Transport of artemisinin and sodium artesunate in Caco-2 intestinal epithelial cells.

Abstract

Artemisinin and its derivatives are becoming interesting alternatives to the commonly used antimalarial drugs because they are efficient in treating severe and multidrug resistant forms of Plasmodium falciparum malaria. A major drawback is the occurrence of recrudescence some time after treatment. Moderate oral bioavailability has been suggested as a possible cause. As one of the factors that might limit absorption after oral administration, we studied the intestinal permeability using an in vitro system of the intestinal mucosa, Caco-2. Concentrations of artemisinin were determined by UV after alkaline degradation, while for sodium artesunate, a capillary electrophoresis method was developed. Artemisinin easily crossed the epithelial cells by passive diffusion (Papp = 30.4 +/- 1.7 x 10(-6) cm s-1, pH 7.4). Permeability of the hemisuccinate analogue, sodium artesunate, was 8-fold lower (Papp = 4.0 +/- 0.4 x 10(-6) cm s-1 at pH 7.4) and strongly dependent on pH, which might result in site dependent resorption in an in vivo situation. Enzyme catalyzed ester hydrolysis of sodium artesunate in Caco-2 monolayers to the biologically active metabolite, dihydroartemisinin, was moderate. The results indicate that the transepithelial permeability is probably not a limiting factor in the overall absorption process after oral administration of artemisinin or sodium artesunate. Solubility, dissolution rate, stability, and first-pass metabolism are suggested as alternative limiting factors.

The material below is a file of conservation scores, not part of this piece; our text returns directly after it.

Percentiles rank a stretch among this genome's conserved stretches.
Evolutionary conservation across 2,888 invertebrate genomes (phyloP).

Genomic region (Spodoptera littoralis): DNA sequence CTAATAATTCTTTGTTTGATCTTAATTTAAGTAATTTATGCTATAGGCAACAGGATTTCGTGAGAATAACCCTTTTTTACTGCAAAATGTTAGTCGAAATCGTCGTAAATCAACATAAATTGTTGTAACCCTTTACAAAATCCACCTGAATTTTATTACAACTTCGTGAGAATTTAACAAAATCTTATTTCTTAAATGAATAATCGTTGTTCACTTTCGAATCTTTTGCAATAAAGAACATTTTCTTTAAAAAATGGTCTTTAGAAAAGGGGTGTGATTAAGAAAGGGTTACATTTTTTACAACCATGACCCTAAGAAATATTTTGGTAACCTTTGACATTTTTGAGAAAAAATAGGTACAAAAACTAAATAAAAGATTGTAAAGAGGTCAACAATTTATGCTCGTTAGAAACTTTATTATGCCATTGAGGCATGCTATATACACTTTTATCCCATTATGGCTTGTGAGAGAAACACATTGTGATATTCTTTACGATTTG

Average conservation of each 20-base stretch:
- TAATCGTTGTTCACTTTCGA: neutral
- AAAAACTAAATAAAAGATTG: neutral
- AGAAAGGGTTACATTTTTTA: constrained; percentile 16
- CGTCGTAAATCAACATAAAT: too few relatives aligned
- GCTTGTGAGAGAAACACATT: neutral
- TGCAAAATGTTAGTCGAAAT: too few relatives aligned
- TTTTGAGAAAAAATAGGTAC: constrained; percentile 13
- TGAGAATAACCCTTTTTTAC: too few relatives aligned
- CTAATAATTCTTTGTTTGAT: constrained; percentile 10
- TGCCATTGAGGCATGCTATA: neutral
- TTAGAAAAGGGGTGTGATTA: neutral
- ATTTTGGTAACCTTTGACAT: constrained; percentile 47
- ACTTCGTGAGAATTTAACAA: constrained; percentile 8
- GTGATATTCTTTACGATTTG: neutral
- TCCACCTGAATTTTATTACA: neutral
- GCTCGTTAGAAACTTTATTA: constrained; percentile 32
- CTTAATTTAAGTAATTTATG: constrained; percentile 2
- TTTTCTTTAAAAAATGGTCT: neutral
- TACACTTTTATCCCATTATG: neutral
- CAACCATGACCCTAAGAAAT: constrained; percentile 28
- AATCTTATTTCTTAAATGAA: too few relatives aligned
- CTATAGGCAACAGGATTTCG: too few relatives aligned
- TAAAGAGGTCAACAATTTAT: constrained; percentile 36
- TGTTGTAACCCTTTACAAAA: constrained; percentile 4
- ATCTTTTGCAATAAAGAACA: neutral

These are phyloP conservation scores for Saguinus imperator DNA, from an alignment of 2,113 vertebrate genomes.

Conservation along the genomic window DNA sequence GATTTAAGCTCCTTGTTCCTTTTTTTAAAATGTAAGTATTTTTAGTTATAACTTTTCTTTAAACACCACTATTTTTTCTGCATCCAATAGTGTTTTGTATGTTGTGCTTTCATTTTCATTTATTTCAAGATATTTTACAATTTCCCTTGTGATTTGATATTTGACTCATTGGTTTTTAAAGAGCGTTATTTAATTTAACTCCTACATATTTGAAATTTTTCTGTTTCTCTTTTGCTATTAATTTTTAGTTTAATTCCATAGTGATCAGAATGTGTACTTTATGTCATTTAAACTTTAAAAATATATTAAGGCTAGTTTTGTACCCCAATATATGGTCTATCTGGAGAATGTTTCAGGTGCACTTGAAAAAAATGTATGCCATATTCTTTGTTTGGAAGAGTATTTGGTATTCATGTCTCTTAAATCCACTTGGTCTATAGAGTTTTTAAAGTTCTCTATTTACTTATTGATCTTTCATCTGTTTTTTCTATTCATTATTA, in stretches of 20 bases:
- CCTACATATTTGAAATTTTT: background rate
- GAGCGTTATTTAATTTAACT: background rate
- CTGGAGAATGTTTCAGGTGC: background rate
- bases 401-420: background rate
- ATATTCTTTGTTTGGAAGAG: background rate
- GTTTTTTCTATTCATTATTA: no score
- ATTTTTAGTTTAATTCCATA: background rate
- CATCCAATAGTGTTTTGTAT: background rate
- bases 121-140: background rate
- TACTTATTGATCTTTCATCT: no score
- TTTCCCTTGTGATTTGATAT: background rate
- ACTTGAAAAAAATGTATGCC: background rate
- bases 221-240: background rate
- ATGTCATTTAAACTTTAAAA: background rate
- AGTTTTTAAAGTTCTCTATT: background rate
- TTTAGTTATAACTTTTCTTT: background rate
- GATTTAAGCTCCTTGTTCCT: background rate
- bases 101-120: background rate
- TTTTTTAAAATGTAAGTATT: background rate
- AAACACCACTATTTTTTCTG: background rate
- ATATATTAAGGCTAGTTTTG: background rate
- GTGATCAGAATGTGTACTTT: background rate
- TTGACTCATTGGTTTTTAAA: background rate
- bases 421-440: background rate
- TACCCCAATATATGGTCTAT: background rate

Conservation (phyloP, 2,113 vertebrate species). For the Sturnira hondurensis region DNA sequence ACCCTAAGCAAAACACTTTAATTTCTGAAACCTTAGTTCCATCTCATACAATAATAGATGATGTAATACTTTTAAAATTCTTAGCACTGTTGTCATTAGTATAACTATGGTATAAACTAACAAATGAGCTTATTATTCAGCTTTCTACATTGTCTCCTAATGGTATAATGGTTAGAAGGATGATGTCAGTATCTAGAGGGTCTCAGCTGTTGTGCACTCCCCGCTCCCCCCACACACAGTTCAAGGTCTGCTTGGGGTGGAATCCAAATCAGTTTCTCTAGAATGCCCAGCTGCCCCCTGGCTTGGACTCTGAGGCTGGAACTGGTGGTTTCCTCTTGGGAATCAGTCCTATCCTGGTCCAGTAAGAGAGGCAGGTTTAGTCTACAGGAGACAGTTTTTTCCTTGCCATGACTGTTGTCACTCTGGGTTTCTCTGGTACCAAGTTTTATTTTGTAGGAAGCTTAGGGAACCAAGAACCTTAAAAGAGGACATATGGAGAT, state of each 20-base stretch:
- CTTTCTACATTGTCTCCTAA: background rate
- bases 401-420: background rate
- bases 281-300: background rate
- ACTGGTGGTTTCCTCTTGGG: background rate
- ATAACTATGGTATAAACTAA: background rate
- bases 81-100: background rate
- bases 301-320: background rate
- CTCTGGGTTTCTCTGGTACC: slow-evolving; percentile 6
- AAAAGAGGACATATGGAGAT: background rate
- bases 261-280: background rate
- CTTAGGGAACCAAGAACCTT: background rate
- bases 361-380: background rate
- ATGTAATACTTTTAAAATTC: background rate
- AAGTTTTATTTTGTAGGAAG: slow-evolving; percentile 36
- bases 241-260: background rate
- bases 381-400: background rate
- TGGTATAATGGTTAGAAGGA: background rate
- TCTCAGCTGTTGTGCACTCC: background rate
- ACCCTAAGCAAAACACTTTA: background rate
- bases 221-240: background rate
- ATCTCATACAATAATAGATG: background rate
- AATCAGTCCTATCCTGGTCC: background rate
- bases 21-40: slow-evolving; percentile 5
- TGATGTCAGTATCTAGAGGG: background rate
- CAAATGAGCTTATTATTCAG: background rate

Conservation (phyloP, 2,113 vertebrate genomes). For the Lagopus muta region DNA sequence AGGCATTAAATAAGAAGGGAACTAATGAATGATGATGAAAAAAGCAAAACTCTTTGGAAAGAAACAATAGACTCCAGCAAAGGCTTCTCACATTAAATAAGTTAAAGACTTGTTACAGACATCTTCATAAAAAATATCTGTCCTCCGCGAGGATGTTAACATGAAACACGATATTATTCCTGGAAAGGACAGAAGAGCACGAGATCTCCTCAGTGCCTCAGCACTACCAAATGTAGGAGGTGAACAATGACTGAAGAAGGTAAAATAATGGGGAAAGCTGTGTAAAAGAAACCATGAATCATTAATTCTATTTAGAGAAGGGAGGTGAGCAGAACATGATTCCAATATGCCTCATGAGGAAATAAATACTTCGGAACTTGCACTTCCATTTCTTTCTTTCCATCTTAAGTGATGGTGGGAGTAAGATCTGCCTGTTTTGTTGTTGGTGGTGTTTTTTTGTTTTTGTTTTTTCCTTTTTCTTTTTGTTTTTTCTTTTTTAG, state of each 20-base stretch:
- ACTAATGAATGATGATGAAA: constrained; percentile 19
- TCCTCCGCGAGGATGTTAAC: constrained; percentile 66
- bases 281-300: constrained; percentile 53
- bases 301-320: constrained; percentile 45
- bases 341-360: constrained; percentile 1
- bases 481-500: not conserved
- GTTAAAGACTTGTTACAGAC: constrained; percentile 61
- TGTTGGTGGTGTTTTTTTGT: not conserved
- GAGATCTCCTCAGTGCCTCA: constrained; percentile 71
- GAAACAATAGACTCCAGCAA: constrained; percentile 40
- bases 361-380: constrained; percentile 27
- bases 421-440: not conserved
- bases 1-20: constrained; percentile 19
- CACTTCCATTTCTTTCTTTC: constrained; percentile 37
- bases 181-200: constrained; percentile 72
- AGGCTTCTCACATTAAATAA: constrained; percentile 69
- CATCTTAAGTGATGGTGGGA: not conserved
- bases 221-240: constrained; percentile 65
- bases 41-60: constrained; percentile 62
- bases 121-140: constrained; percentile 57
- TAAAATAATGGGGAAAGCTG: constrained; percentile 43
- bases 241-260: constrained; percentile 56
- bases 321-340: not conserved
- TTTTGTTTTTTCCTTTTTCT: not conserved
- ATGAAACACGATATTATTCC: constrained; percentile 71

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@article{Augustijns1996TransportOA, title={Transport of artemisinin and sodium artesunate in Caco-2 intestinal epithelial cells.}, author={Patrick Augustijns and A D'Hulst and Jeroen Van Daele and Renaat Kinget}, journal={Journal of pharmaceutical sciences}, year={1996}, volume={85 6}, pages={577-9} }